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Author (up) Windschnurer, I.; Zeitlinger, S.; Troxler, J.; Waiblinger, S. pdf  openurl
  Title Human and horse behaviour during veterinary treatments Type Conference Article
  Year 2012 Publication Proceedings of the 2. International Equine Science Meeting Abbreviated Journal Proc. 2. Int. Equine. Sci. Mtg  
  Volume in press Issue Pages  
  Abstract Veterinary treatments are often aversive or painful, resulting in stress, avoidance, or aggressive behaviour. This preliminary study investigated which behaviours horses and humans display during veterinary examinations or treatments and if specific behaviours are shown more often during particular situations . Moreover, possible links between human and equine behaviour were investigated. Behaviours of horses, veterinarians, and assisting people were recorded at 5 clinics during 49 routine treatments that were divided into 111 situations (assigned to 7 categories: giving injections, waiting, leading horses, inspections with light body contact, invasive inspections, leg inspections, spraying/shaving). Behaviours of humans present during a situation were summarised. Behaviours (frequencies/minute) were analysed by Kruskal-Wallis tests and Spearman rank correlations. Horses showed insecurity (stopping, baulking, defecation) with different frequencies in the different categories (Chi2=23.38, df=6, P=0.001), e.g., often during leading. In humans, activating behaviour (e.g., arm waving, whistling, tongue clicking) was displayed with different frequencies (Chi2=20.42, df=6, P=0.002), e.g., frequently during leading. Restlessness in horses (e.g., stepping, head movements) tended to occur with different frequencies (Chi2=12.37, df=6, P=0.054), e.g., often during invasive inspections. Humans applied restraining techniques considered to be painful (e.g., ear twisting) with different frequencies (Chi2=26.20, df=6, P<0.001), e.g., mostly during invasive inspections. Restlessness in horses correlated with negative human interactions (e.g., hitting, talking impatiently, shouting: rs=0.28, P=0.002, n=111) and neutral human interactions (e.g., slight hits, talking dominantly: rs=0.45, P<0.001, n=111) as well as with the use of painful restraint techniques (rs=0.46, P<0.001, n=111). Moreover, avoidance behaviour of the horses (turning and stepping away) correlated with negative human interactions (rs=0.30, P=0.002, n=111). Thus, humans and horses showed certain behaviours in different situations with differing frequencies. Moreover, links between human and animal behaviour were found. Future studies should analyse causal connections, i.e., if the observed animal behaviour is the result of/or the reason for human interactions by sequence analysis. KW -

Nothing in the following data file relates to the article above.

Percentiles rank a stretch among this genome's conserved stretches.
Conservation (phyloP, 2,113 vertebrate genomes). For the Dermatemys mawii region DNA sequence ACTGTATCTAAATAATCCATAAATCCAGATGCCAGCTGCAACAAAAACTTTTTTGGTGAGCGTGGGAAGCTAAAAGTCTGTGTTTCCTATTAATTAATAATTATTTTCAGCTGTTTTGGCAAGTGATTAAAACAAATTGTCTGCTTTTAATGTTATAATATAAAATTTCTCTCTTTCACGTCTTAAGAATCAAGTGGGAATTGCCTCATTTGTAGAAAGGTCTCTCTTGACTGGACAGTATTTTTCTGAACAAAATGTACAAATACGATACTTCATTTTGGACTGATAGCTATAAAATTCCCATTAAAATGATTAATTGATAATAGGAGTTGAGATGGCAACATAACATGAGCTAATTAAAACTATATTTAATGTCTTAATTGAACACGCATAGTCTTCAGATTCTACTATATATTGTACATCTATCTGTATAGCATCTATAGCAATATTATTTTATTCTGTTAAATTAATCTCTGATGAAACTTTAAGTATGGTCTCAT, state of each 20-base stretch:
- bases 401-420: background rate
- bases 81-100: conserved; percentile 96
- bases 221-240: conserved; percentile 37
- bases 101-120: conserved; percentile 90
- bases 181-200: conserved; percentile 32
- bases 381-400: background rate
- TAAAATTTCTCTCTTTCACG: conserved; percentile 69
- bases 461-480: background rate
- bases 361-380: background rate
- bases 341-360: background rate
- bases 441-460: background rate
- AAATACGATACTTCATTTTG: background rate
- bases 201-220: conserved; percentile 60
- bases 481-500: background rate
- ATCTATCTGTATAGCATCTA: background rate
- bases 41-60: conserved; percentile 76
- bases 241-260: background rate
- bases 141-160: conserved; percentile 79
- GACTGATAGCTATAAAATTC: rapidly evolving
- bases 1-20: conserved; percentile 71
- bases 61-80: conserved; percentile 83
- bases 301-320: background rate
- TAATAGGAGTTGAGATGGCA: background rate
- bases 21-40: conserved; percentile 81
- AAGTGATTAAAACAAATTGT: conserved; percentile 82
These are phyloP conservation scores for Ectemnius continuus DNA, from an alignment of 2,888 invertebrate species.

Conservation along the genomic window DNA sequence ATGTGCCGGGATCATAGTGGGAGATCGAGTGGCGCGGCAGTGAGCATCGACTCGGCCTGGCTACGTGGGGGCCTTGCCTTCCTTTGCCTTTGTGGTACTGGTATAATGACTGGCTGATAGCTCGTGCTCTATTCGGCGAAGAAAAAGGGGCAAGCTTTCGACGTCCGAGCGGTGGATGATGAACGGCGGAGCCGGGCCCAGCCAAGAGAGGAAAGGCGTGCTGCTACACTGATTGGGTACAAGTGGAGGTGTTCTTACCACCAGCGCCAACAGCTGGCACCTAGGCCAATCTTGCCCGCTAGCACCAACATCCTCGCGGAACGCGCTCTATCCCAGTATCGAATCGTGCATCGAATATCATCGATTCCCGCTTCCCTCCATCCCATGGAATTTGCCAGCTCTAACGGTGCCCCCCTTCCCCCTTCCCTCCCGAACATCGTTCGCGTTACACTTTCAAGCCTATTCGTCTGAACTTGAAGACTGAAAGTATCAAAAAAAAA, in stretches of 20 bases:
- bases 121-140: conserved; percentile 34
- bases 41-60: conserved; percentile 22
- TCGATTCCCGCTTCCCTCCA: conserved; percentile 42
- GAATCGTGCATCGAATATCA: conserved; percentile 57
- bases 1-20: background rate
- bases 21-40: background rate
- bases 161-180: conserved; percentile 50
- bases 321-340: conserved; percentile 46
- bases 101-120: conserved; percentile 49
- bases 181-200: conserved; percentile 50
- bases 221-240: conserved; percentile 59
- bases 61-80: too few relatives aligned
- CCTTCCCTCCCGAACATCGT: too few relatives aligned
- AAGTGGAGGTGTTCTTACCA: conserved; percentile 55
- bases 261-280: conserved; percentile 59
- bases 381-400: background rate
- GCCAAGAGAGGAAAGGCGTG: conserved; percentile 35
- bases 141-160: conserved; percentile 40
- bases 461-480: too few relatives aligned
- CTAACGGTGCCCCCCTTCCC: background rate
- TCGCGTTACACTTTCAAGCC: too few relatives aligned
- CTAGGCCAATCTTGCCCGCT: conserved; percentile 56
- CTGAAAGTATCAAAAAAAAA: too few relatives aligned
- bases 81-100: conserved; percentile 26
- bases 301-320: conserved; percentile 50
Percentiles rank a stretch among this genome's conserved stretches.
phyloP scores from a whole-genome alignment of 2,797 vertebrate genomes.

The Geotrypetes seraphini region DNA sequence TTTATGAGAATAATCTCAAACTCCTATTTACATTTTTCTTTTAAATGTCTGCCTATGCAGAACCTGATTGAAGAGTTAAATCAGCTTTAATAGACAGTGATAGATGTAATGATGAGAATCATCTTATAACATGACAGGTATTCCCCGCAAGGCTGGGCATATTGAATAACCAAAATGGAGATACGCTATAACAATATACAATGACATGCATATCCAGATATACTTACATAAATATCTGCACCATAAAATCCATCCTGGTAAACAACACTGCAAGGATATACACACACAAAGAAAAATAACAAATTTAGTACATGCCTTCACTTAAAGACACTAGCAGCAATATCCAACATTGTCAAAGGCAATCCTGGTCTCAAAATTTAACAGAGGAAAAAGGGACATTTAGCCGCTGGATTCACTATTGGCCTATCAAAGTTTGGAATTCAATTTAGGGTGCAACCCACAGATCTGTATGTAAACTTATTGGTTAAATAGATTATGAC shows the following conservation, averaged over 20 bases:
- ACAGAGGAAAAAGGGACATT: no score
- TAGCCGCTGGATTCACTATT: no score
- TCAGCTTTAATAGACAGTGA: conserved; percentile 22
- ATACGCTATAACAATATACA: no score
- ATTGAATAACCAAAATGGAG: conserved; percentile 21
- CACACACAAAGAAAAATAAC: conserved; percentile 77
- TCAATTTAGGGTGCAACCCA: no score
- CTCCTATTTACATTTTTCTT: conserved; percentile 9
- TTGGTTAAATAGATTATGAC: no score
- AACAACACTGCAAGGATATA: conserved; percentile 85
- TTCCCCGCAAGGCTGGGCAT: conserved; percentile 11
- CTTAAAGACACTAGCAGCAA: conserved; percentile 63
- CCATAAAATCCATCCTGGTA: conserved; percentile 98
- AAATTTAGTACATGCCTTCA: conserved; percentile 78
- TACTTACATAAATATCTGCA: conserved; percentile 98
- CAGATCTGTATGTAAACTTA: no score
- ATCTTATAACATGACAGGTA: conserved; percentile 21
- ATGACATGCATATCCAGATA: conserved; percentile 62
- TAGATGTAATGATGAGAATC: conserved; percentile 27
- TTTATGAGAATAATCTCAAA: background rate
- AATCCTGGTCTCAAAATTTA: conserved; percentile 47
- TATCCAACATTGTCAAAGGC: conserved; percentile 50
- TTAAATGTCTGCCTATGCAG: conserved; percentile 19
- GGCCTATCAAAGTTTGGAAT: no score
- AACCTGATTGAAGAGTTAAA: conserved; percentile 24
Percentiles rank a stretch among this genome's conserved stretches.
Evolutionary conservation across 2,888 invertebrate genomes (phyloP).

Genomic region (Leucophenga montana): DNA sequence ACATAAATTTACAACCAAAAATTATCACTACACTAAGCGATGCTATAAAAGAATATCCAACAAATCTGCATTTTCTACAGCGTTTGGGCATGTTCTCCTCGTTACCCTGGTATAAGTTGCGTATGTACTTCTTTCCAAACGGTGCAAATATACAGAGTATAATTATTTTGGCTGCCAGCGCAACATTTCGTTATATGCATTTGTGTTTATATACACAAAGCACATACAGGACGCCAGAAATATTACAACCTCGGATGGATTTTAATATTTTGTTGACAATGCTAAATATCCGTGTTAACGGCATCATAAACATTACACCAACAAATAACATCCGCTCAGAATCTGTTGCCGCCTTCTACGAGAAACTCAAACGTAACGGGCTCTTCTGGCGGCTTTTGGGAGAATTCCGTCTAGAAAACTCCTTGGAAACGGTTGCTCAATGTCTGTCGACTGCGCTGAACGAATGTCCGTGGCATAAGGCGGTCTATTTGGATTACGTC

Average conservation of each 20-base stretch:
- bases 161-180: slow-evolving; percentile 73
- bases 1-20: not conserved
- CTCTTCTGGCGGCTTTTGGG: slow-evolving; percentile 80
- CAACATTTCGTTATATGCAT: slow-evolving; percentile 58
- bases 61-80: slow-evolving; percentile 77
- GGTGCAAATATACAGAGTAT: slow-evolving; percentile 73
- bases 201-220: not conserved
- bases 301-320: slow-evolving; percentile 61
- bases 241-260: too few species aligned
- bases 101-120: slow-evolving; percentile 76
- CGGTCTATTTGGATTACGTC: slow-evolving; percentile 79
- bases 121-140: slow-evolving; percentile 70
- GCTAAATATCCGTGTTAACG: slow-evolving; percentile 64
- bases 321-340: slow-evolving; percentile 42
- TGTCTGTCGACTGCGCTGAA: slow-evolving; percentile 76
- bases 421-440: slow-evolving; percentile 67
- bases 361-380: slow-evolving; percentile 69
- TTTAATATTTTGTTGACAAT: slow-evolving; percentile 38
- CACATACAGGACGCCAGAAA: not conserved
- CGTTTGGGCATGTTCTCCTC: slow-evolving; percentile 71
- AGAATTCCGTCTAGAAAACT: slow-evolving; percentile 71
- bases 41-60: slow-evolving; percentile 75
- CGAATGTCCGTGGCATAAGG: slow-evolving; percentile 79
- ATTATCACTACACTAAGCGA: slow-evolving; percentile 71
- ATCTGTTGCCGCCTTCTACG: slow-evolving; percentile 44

Corporate Author Waiblinger, S. Thesis  
  Publisher Xenophon Publishing Place of Publication Wald Editor Krueger, K.  
  Language Summary Language Original Title  
  Series Editor Series Title Abbreviated Series Title  
  Series Volume Series Issue Edition  
  ISSN 978-3-9808134-26 ISBN Medium  
  Area Expedition Conference  
  Notes Approved no  
  Call Number Equine Behaviour @ team @ Serial 5540  
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